The Triple Net Lease is the most commonly used lease in commercial real estate leasing transactions. Today I'm going to talk about the mysterious NNN Lease Agreement, and how it really isn't mysterious at all.
Though I deal almost daily with people inquiring about leasing commercial real estate (CRE) very seldom do I encounter a prospective tenant who actually understands what NNN means, much less how a NNN Lease actually works.
It's This Simple:
Why Keep it Separate? Because the charges are billed separately, it creates the illusion of a complicated arrangement, but it is not complex at all.
By comparison, the owner of a residential rental property will combine the 3 Nets into the monthly rent of a house, while the commercial owner will keep it separate. Either way, the tenant is paying them.
It makes sense from a tax point of view, for the owner of commercial real estate to keep the charges separate.
The annual taxes are figured and divided by the total square feet, as is the insurance. Maintenance is estimated but, although it is more fluid, proof of expenditures should be provided to the tenant(s).
Lease amounts are typically figured (and charged) by the square foot, as are NNN charges. In the graphic below, you can see how the rent on the strip center units are figured together with NNN charges:
So now you know that the mystery isn't really a mystery at all. I'm honestly not sure why it's not more commonly understood.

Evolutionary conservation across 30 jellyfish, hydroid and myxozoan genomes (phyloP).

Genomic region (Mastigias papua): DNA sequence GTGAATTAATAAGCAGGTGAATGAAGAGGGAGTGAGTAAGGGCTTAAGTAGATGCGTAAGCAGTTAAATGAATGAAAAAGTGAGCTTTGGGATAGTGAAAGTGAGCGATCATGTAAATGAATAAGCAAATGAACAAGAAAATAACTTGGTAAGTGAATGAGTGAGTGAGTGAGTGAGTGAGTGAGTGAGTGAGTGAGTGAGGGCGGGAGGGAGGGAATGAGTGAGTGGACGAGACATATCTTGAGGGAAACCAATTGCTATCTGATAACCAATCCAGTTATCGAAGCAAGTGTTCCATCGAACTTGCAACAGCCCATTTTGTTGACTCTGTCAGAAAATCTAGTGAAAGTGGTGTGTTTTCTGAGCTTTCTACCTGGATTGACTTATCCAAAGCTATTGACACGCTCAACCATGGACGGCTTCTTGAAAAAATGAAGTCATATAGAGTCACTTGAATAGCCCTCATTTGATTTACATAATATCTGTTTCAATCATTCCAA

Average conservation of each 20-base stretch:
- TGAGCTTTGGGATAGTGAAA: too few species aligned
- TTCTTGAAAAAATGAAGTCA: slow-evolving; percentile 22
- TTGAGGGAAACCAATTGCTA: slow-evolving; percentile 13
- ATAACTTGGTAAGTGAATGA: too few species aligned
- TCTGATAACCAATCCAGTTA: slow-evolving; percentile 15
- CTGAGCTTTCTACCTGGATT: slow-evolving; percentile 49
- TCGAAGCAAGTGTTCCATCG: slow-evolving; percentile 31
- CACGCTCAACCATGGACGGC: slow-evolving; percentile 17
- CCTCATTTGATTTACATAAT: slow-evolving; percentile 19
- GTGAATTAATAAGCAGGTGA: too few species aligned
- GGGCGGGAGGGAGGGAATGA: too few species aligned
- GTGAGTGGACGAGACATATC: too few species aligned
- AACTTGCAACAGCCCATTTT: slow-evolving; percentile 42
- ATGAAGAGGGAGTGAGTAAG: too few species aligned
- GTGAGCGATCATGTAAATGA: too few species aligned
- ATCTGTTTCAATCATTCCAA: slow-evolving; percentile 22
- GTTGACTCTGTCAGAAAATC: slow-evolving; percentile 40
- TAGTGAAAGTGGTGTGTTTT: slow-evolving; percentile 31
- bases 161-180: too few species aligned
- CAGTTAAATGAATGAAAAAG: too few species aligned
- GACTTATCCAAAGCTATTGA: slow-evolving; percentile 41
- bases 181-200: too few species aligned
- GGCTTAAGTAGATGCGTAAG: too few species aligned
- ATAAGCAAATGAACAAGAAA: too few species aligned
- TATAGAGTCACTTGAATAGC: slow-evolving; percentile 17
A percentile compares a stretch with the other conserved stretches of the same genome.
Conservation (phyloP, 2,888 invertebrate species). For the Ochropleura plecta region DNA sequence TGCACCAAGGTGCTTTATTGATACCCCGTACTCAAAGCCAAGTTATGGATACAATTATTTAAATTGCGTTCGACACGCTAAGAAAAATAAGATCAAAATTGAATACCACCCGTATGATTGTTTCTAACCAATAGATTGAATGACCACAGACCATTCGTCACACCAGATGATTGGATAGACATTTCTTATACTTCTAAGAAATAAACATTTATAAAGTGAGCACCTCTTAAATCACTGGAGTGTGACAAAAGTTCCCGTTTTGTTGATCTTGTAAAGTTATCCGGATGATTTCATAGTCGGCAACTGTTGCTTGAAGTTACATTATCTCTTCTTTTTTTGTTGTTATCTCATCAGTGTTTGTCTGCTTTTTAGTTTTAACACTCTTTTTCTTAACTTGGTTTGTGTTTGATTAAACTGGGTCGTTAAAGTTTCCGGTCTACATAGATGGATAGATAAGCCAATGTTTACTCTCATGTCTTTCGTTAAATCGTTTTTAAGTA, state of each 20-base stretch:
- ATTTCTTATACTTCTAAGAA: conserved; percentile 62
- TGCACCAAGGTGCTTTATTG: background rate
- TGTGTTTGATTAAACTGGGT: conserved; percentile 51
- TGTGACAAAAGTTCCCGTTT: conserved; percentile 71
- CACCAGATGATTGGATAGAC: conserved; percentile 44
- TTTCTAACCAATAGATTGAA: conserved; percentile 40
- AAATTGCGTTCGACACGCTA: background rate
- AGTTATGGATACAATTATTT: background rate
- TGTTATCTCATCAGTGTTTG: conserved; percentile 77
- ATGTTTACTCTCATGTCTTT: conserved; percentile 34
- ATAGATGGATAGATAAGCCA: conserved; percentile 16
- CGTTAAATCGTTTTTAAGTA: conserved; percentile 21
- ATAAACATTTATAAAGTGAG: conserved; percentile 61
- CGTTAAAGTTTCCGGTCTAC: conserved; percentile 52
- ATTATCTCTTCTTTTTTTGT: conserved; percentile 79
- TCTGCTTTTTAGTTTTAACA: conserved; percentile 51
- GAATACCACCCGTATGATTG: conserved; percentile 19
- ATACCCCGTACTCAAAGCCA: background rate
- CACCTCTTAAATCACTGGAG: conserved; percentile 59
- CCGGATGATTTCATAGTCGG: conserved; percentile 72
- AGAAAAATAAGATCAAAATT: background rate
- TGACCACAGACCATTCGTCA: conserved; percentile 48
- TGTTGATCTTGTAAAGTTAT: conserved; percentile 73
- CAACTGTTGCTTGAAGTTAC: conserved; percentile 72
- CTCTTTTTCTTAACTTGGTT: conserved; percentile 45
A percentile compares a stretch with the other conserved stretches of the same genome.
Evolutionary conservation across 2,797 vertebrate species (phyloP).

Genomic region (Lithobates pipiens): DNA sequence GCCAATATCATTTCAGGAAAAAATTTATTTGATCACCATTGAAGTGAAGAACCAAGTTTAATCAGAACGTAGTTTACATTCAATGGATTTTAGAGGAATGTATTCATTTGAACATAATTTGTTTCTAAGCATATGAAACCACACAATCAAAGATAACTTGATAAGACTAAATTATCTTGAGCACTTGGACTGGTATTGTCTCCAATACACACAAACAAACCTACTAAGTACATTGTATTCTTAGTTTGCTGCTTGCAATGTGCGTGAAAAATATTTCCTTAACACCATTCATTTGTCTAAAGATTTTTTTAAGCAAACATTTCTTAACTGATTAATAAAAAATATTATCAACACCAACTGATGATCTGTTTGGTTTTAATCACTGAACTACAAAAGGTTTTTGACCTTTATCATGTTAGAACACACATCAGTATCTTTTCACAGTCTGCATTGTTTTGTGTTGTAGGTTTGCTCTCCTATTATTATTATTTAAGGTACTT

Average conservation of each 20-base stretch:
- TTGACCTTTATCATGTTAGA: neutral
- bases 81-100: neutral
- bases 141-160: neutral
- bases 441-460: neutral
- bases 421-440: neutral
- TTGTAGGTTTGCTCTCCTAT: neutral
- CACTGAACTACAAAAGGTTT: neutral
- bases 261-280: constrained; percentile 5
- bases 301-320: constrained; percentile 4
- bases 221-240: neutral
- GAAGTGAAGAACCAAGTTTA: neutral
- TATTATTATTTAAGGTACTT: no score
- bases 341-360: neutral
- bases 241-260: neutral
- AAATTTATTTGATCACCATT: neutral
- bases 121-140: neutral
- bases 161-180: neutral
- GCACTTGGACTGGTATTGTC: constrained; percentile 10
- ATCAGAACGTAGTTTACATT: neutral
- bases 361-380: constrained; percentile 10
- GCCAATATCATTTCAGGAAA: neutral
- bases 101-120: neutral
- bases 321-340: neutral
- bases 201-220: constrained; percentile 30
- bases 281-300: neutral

While we are talking about NNN leases, there is one more thing I'd like to remind you. Make sure you read the NNN Lease Agreement word for word (before you sign) so you are not caught by surprise at what you are financially responsible for. In addition to the NNN charges, it is standard for the tenant to take responsibility for repairs to the HVAC, plumbing, electrical and other critical components for the space they are occupying.
I don't want to end by complicating things, but there are such things as "single net" and "double net" leases (obviously they would only include one or two of the nets) but those types of leases are more commonly referred to in the industry, as Modified Gross Leases which can include a very wide array of different combinations. It is my personal opinion the industry should more often use single net and double net to describe the different arrangements, but very few CRE specialists do that.